Denver: Because of technology, much of what we do and how we do it has changed dramatically over the past decade. Facebook for socialization, Amazon for shopping, Netflix providing entertainment, and Google retrieving that information we want or need. But beyond being able to give online, not so much in the world of philanthropy has changed.  But that may be changing with the introduction of Philanthropy Cloud by Salesforce. And here to tell us about it is Rob Acker, the chief executive officer of Salesforce.org. Good evening Rob, and welcome to The Business of Giving.

Rob: Thank you, Denver. It’s an honor to be here.

Denver: Tell us a little bit about Salesforce.org and what the mission of the organization is.

Rob:  The simplest answer is that, we were started in 1999 as the foundation. In 2013, we changed to Salesforce.org. Our mission is improve the state of the world, and we do in in three ways: Technology as well as investment– which you might call grants– and then the third way is also community, which is, we get involved and our employees involved in the community and give back time back into the community.

I find it ironic. It’s really interesting. I think that this is one of the greatest times in human history to be alive. If you look at many measures for how we measure progress, it’s extraordinary. For instance, extreme poverty. If you were born in 1820, 94% of the world’s population lived in extreme poverty. Today, it’s just 8%, which means there was a high degree of likelihood you were going to be born into extreme poverty no matter what your race was, what country you were born in.

But if you look at basic education, literacy, child mortality, vaccination, we have made remarkable progress.  Yet at the same time, none of us feels that way. We feel very anxious, and the question is: Why?

Denver:  Before we get into all that, one of the things that I’ve always admired about Salesforce is your ability to look at the broader context of what’s happening in society and only then create initiatives and products that fit into that landscape. Let’s touch upon several of those larger issues first, Rob, if we may, and let’s begin with trust. The Edelman Trust Meter indicates that trust is really  at historical lows. People have just really lost faith in our bedrock institutions. Speak to that a little bit.

Rob: I find it ironic. It’s really interesting. I think that this is one of the greatest times in human history to be alive. If you look at many measures for how we measure progress, it’s extraordinary. For instance, extreme poverty. If you were born in 1820, 94% of the world’s population lived in extreme poverty. Today, it’s just 8%, which means there was a high degree of likelihood you were going to be born into extreme poverty no matter what your race was, what country you were born in.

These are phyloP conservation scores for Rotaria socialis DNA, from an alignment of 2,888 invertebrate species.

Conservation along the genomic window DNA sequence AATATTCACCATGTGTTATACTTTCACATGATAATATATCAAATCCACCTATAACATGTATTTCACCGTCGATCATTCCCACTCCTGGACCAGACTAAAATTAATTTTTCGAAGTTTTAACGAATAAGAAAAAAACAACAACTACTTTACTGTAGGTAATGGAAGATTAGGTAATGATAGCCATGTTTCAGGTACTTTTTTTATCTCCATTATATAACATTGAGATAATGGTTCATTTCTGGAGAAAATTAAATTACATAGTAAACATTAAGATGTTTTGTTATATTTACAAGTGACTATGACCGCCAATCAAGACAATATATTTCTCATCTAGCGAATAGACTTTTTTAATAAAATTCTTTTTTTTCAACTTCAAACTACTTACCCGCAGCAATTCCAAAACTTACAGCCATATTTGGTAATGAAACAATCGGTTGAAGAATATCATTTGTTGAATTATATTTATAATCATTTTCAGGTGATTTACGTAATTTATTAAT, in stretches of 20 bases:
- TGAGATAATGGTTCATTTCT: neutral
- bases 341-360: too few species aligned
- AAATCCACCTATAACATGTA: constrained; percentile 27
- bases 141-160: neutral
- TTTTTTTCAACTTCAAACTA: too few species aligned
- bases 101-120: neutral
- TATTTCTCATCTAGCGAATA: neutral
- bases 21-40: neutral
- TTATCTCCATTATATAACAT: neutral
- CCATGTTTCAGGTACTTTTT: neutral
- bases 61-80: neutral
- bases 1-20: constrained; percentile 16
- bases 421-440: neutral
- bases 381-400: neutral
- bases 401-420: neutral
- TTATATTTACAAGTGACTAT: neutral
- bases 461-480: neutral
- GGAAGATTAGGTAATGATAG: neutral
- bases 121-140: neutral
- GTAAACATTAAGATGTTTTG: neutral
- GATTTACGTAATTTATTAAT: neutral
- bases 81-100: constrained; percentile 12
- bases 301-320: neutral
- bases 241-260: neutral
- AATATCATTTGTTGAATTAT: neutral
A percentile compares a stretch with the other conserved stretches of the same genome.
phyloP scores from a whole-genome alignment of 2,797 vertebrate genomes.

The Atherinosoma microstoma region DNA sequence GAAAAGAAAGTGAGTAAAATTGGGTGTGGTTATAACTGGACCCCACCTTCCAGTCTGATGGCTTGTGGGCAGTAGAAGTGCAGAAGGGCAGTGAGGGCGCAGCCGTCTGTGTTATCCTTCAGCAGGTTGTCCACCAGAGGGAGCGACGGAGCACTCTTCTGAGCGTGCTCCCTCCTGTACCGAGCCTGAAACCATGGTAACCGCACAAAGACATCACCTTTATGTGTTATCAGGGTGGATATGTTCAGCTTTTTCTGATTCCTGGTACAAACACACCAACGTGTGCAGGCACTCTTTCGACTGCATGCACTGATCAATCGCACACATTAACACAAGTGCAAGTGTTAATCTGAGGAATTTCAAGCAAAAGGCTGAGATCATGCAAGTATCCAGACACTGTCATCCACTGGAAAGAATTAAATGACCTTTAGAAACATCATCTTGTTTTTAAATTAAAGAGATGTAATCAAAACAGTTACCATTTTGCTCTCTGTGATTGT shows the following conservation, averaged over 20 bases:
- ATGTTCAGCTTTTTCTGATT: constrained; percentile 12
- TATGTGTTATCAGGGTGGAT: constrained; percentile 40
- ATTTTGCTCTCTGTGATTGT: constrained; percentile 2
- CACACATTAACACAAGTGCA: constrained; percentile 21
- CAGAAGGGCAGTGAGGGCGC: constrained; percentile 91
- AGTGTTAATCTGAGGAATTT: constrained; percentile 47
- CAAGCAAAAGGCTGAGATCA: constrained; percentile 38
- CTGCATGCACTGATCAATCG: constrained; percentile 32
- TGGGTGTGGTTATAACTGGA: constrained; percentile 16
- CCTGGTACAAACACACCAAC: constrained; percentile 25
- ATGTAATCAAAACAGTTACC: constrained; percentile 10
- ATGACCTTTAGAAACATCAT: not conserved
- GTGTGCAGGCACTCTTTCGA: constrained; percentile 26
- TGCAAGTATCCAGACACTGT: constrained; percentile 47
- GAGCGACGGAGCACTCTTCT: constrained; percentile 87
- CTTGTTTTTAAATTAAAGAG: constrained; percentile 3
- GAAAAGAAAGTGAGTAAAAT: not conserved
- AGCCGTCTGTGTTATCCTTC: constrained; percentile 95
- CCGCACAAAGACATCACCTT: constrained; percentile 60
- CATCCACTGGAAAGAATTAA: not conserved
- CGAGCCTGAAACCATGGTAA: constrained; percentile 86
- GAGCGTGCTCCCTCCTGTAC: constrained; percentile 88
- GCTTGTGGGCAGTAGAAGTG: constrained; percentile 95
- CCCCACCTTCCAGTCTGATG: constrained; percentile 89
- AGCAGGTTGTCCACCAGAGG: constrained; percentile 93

But if you look at basic education, literacy, child mortality, vaccination, we have made remarkable progress.  Yet at the same time, none of us feels that way. We feel very anxious, and the question is: Why? The Edelman Trust Barometer: trust in media, trust in government, trust in nonprofits as well as business in the United States fell 37 points last year. This is an extraordinary dichotomy of things going on that are completely opposed.

The same thing that’s driving all that progress is that we’re connected. Now, we’re more than ever connected. Everybody’s got a mobile phone. We can see things, and we’re informed about things. I sometimes use this as an example. Malala: if you were born in 1820, going back to that date that I just referenced, you would have never heard of Malala, but now we do. It’s in your home, and it’s in your living room. That’s a positive, but it’s also creating anxiety.

The fact that we’re hyper-informed- anytime there’s a horrible incident, a school shooting; something bad happens in the Ukraine; a bus gets bombed in Yemen; Syria, an earthquake, a hurricane, natural disaster, they hit our phones… Right away. You see that, and you’re left – people are left wondering, “What can I do about that?”

Denver:  Why do you think we feel so stressed, so anxious? I know your friends and colleagues and mine as well, everybody is on edge. Something is missing. They’re worried about something. What’s at the heart of that?

Rob: That’s a great question. My theory about it is, we live in a connected world. There’s a number of things that are happening. The same thing that’s driving all that progress is that we’re connected. Now, we’re more than ever connected. Everybody’s got a mobile phone. We can see things, and we’re informed about things. I sometimes use this as an example. Malala: if you were born in 1820, going back to that date that I just referenced, you would have never heard of Malala, but now we do. It’s in your home, and it’s in your living room. That’s a positive but it’s also creating anxiety.

The fact that we’re hyper-informed- anytime there’s a horrible incident, a school shooting; something bad happens in the Ukraine; a bus gets bombed in Yemen; Syria, an earthquake, a hurricane, natural disaster, they hit our phones.

Denver: Instantaneously.

Rob: Right away. You see that, and you’re left – people are left wondering, “What can I do about that?” The other thing too is we’ve also seen technology, on a somewhat related note, being used in ways that we don’t like. We see it being used to promote hatred, to divide us. Even to influence elections. We saw what happened in Kenya during the elections. We also– sounds familiar– we saw what happened in our election. And then I also think that there’s a third thing going on. There’s a rapid pace of change. Some people call it the fourth industrial revolution. Things are changing fast, and people are anxious because jobs are getting replaced and displaced, etc.